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Honolulu Mayor's $2M Plan To Buy COVID-19 Tests On Hold After Criticism From Health Director

Cory Lum/Civil Beat
Honolulu Mayor Kirk Caldwell

The city placed Honolulu Mayor Kirk Caldwell’s plan to purchase $2 million worth of COVID-19 tests on hold after state Health Director Bruce Anderson wrote a letter criticizing the decision.


The letter said the tests Caldwell wanted to buy were unusable in the United States because they lack the proper emergency use authorization from the U.S. Food and Drug Administration.

The letter begged the question: can the state health department decide which tests can be used?

“The short answer is no,” Anderson said.

He explained that while the health department certifies all commercial laboratories, it does not regulate the procedures conducted in the labs, such as COVID-19 tests.

“We are involved [in] that we certify the laboratories generally, but the FDA is the key agency here to approve the use of a particular method,” Anderson said.

Because COVID-19 is such a new virus, the FDA has not fully approved any coronavirus tests, but it is certifying some by issuing emergency authorizations.

Beyond that, the FDA has further loosened standards. Even tests without the authorizations can be distributed if the developing lab applies for it, and validates its research. However, the labs cannot claim that the tests are FDA-approved.

Because the state health department lacks the authority to regulate the tests, it can only advise against using those that aren’t approved. It cannot stop doctors, or the city, from using the tests.

Three weeks ago, Caldwell asked his director of enterprise services, Guy Kaulukukui, to expand testing on Oahu and to help the community health centers that were struggling financially.

“Everybody else except for Waikiki [health center] thought it could only stay open through July, and Waikiki thought they could stay open through December. So that's the picture of their financial health,” Kaulukukui said.

“So what we came up with was a program that brought them together. Let's find a way to do more testing, let's ask the community health centers to do the testing for us and let's compensate for it.”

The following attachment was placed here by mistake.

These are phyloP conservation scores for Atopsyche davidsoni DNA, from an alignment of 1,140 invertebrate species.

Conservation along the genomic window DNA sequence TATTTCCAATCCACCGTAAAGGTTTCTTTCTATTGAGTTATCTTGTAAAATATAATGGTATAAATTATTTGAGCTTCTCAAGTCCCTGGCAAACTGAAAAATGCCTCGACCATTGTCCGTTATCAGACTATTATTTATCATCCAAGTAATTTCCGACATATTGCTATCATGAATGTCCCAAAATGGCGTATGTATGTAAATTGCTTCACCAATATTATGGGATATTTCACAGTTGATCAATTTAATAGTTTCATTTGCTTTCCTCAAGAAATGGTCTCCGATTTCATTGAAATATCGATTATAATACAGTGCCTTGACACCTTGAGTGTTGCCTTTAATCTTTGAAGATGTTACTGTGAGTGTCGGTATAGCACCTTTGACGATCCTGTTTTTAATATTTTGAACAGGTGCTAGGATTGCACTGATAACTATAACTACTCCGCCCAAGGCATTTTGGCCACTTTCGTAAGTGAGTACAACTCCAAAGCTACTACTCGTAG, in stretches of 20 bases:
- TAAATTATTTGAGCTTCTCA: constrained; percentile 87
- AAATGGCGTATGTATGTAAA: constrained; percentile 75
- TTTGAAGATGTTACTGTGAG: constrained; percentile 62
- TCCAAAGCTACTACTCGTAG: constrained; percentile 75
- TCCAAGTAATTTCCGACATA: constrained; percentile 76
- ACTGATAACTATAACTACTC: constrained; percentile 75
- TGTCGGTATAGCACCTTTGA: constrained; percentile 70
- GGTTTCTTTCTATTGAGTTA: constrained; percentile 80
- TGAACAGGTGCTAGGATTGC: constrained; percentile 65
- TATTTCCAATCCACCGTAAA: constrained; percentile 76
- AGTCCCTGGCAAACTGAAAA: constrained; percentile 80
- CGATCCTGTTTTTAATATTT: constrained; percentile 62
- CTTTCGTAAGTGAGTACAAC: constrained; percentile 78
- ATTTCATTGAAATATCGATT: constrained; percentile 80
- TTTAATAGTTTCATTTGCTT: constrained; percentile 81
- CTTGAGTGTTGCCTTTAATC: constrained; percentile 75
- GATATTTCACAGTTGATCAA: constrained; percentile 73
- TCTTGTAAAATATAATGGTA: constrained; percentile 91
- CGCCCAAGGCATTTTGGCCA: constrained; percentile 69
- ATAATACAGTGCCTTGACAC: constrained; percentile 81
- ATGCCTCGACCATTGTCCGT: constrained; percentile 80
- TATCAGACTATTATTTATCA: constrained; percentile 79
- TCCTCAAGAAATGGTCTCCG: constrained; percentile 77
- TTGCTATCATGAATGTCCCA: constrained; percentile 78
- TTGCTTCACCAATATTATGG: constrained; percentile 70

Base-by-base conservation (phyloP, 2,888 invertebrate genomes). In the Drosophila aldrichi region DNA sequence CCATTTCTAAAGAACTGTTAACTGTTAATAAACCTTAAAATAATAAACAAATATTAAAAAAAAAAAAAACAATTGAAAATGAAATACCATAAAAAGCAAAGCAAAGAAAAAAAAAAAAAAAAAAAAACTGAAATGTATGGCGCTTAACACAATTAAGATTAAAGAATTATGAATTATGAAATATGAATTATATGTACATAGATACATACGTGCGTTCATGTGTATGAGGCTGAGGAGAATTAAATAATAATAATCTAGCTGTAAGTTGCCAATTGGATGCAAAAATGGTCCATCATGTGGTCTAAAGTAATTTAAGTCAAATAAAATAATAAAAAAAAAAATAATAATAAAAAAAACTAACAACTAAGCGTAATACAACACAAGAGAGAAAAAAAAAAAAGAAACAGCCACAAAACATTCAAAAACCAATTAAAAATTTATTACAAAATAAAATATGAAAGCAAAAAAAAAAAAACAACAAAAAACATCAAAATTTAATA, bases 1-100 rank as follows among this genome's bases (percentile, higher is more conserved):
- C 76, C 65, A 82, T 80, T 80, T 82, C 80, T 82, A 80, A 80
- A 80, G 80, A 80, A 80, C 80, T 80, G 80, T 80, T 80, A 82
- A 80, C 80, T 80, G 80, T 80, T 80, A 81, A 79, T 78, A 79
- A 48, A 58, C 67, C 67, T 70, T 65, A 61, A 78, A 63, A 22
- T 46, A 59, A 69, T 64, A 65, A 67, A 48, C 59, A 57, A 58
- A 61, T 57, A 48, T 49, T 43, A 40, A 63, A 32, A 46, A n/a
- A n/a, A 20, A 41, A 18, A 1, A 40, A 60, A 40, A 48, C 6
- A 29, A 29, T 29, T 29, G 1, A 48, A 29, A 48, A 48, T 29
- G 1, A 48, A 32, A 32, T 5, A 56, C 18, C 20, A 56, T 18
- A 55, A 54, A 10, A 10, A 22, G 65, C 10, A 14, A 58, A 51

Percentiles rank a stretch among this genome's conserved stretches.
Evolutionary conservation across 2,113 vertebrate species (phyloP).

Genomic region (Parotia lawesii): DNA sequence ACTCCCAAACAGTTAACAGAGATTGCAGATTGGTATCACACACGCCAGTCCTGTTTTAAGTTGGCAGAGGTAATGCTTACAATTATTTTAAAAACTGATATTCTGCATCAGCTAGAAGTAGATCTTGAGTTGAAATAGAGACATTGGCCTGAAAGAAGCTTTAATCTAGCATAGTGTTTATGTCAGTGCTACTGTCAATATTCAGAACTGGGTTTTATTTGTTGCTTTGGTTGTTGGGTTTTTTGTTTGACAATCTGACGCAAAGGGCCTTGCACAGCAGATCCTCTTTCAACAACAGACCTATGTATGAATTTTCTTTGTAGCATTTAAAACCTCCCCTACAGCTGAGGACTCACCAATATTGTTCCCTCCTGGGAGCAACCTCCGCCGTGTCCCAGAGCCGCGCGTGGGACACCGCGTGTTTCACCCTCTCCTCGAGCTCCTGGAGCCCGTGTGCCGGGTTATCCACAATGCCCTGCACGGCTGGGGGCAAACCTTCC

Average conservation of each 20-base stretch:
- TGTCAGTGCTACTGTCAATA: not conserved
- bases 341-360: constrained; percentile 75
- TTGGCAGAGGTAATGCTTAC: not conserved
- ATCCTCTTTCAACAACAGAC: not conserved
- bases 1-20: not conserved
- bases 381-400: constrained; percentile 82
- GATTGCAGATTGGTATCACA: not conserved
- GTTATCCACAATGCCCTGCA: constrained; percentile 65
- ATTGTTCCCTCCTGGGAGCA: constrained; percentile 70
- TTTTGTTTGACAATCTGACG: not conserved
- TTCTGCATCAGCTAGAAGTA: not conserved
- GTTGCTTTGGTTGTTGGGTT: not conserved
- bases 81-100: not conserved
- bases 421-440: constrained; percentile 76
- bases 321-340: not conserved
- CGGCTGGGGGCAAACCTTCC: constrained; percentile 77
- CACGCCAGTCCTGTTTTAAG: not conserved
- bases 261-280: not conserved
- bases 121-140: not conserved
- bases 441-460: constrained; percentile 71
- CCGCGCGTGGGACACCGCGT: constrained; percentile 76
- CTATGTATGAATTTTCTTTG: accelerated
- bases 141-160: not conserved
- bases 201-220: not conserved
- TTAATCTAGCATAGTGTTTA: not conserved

After Kaulukukui and Caldwell consulted with city officials in Los Angeles, Honolulu decided to purchase the same tests they were using. The tests were from Everlywell, a private medical testing company based in Nevada.

The $2 million the city planned to spend was intended before the COVID-pandemic for sand replenishment at Ala Moana Beach Park.

Caldwell thought the money could be better spent on acquiring more tests.

Kaulukukui said he and Caldwell spoke with state epidemiologist Sarah Park and she raised concerns about the tests.

While Everlywell itself does not have emergency use authorization from the FDA, its partners do, the company said.

“Our laboratory partners have submitted their validation data and reports to the FDA and are operating under the FDA’s Emergency Use Authorizations for these tests,” said an Everlywell spokesperson by email. “The platforms (machines) being used to process patient samples are authorized under the FDA’s EUA as are the assays themselves.”

Anderson said after this was explained to him during a conversation yesterday with Everlywell, it clarified many of his department’s issues with Caldwell's plan.

However, he still thinks the city-funded testing may be unnecessary.

“We now have capacity in our local labs to do most of that testing, so I think things have changed,” he said. “I still have concerns about using a mainland laboratory . . . obviously it would be better to have someone locally respond to patients’ needs.”

He noted that local labs can run about 1,000 tests daily and up to 3,000 tests if there was a surge in need. Results can be returned in one to two days.

Both Anderson and Caldwell said they want to continue discussions on the city’s planned testing.

Ashley Mizuo is the government reporter for Hawaiʻi Public Radio. Contact her at amizuo@hawaiipublicradio.org.
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